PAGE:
Ten questions to ask yourself before taking a lease as a Charity Tenant

Clare Garbett, Senior associate in the Russell-Cooke Solicitors, charity law and not for profit team. Catherine Flexer, Senior associate in the Russell-Cooke Solicitors, charity law and not for profit team.
Multiple Authors
4 min Read
Clare Garbett, Catherine Flexer

Having a clear idea of what you need to consider when taking a lease can be a big help in progressing lease negotiations efficiently.

Here are some questions to ask yourself before taking a lease.

1. What exactly are you getting?

Usually a lease plan should be included – check the boundaries of the property carefully. If you’re going to need access to shared facilities outside of these boundaries – eg office meeting rooms or car parks – check that additional rights to use these have been included.

2. Can you afford the rent?

This should be more straightforward to predict if the lease has a fixed rent for the whole term, but if there is a rent review, you’ll need to check that you can afford the increase. A stepped or capped rent review is always going to be easier to plan for than an open-ended one. Check comparables in the area (or speak to a property agent) to see whether the rent you are being charged is reasonable, bearing in mind the duty on charity trustees to use the charity’s assets reasonably and responsibly.

3. How long are you committed for?

If the lease is for five years, but your funding contract is only for three, a break clause could protect you from remaining tied into a lease you can no longer afford. Similarly, if there’s going to be an open-ended rent review, you could request a break clause to coincide with this so that you can end the lease if the rent becomes unaffordable.

4. Are there any extra charges?

Unless your lease relates to a whole standalone building, it is likely that a service charge will be payable. Check carefully that you are happy with what this covers – for example, if you are a ground floor tenant, should you be contributing towards lift repairs? A fixed or capped service charge is easiest to budget for, and will protect you from any nasty surprises.

5. Can you use the property in the way you need to?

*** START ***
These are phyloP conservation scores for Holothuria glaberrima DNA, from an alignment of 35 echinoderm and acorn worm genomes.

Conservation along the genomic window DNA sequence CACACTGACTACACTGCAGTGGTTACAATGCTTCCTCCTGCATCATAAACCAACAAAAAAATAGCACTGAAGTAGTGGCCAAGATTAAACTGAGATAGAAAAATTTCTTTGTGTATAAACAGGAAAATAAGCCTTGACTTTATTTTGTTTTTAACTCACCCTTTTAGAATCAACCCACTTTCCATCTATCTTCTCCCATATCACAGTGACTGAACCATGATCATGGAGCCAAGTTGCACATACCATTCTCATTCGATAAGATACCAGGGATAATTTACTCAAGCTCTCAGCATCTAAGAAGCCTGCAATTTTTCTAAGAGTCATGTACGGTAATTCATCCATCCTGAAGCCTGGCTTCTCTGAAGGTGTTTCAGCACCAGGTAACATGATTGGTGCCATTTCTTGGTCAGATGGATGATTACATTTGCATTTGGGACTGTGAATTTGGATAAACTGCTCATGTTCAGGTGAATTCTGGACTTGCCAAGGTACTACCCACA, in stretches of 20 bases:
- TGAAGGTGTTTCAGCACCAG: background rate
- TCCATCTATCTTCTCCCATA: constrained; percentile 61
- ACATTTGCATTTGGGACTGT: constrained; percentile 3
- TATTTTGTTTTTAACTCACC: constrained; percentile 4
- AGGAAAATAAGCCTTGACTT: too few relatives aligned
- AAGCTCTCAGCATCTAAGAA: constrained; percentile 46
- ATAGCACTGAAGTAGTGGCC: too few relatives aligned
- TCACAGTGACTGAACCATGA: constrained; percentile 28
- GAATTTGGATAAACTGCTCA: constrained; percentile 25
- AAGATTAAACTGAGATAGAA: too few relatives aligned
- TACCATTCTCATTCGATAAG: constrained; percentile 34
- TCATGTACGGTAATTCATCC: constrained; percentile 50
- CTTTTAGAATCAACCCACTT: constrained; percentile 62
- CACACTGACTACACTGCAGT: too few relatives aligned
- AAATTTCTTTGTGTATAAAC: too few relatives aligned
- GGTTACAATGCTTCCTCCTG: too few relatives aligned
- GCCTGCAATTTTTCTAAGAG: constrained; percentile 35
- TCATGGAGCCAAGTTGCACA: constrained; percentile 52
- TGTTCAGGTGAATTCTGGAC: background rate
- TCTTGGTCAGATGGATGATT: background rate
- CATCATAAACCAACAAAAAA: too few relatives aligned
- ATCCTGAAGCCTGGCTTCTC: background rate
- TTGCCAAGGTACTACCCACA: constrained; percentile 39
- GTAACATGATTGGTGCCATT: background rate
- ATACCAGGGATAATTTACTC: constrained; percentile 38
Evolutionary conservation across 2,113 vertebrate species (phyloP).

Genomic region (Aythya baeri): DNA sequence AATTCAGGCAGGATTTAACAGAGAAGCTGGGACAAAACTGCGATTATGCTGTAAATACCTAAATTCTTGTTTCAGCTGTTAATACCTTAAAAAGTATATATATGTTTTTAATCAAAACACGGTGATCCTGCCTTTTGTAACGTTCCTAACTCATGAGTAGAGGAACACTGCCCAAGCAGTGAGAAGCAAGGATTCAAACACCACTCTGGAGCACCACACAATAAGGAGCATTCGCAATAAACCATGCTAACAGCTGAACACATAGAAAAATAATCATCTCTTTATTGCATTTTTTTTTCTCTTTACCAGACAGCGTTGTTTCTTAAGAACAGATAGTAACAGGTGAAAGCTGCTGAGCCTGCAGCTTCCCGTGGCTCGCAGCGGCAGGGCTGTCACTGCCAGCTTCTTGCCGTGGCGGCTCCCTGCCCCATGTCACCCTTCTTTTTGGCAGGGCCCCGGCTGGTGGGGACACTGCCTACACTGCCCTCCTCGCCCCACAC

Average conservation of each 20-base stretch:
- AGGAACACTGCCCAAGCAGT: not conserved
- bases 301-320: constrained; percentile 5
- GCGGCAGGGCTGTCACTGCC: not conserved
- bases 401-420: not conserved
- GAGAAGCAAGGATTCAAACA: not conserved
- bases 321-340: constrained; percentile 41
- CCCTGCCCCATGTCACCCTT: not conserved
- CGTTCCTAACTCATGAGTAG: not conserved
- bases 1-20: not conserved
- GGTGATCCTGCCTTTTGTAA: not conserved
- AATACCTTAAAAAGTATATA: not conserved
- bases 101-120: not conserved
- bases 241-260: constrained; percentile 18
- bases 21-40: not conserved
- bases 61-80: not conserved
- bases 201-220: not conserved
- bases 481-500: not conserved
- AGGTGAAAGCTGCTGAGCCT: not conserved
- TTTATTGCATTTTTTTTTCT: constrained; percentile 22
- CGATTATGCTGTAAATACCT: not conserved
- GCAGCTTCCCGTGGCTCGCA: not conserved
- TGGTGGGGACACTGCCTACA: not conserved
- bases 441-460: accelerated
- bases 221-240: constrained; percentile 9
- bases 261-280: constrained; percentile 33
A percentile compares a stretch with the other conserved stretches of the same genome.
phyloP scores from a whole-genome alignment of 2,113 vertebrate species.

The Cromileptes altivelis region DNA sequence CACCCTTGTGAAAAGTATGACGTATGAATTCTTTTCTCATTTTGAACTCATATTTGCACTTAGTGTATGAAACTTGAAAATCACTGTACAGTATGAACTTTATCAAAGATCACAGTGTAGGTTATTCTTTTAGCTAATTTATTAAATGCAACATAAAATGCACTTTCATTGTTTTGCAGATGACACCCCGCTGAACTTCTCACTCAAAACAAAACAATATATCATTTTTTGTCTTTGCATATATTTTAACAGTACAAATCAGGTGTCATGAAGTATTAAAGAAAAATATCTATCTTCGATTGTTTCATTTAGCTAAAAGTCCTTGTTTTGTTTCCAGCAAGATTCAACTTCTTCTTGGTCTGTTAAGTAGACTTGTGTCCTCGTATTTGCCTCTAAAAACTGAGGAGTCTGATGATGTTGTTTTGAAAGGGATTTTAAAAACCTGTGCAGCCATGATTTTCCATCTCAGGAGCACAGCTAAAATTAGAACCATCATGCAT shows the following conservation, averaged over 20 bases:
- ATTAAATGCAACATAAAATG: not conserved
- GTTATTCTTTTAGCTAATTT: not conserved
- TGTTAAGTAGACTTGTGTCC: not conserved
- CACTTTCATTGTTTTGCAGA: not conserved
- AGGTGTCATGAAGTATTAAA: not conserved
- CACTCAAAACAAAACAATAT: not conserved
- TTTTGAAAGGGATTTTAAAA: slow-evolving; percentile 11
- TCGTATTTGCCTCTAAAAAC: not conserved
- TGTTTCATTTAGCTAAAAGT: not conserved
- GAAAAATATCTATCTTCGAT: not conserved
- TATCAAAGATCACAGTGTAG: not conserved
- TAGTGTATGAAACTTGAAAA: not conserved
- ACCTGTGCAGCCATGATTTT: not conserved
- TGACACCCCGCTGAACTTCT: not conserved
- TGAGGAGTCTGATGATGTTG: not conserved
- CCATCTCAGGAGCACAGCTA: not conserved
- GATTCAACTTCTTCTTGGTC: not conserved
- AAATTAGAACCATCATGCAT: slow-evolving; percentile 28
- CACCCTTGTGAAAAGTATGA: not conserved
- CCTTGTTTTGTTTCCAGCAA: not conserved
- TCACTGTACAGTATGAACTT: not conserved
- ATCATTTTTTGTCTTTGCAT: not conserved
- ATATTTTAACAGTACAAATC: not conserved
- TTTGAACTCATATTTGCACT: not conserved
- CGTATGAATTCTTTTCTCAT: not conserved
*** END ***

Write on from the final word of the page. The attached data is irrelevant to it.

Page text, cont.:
Almost every lease will specify a ‘permitted use’ – make sure that this is defined broadly enough to allow you to do everything you need. Regardless of what the lease says, you also need to check for any planning restrictions on the property’s use.

6. Can you share the property with third parties?

Most leases as standard prohibit ‘sharing occupation’ – this would include for example hiring out space to other local groups when you’re not using it. If this is something you plan on doing, or would like the flexibility to do in the future, make sure the lease allows it.

7. Can you make any alterations you require to the property?

Most leases only allow alterations with landlord’s prior consent. If you need to carry out fit-out works, provide the landlord with your plans upfront so that permission can be granted at the same time as the lease. You might also consider requesting a rent-free period so that you’re not paying rent while you carry out the works.

8. What repairs and maintenance will you need to carry out?

Check how responsibility for repairs and maintenance is divided up under the lease – if you are to be responsible for structural parts, consider commissioning a survey so that you’re aware of any issues. Ensure that the standard you are required to keep the property in is not higher than that in which you are taking it on - consider commissioning a schedule of condition to record any existing disrepair.

9. Who is responsible for health and safety compliance?

Usually tenants will be responsible for compliance in relation to the areas within their control. It is important to be aware of this so that you can carry out any necessary risk assessments at the earliest possible stage.

10. Who will insure the building?

This will usually be the landlord, with the tenant required to reimburse them for the cost of the premium. However, certain items such as windows will often be excluded from the landlord’s insurance. You’ll need to insure your contents, and take out any other necessary insurance such as public liability.   

Of course none of this is a substitute for professional advice on heads of terms negotiations and professional drafting of the lease.

For that, please get in touch!

Briefings Charities Russell-Cooke. charities charity team e update Clare Garbett Catherine Flexer charity tenant charity law charity property disputes. property for charities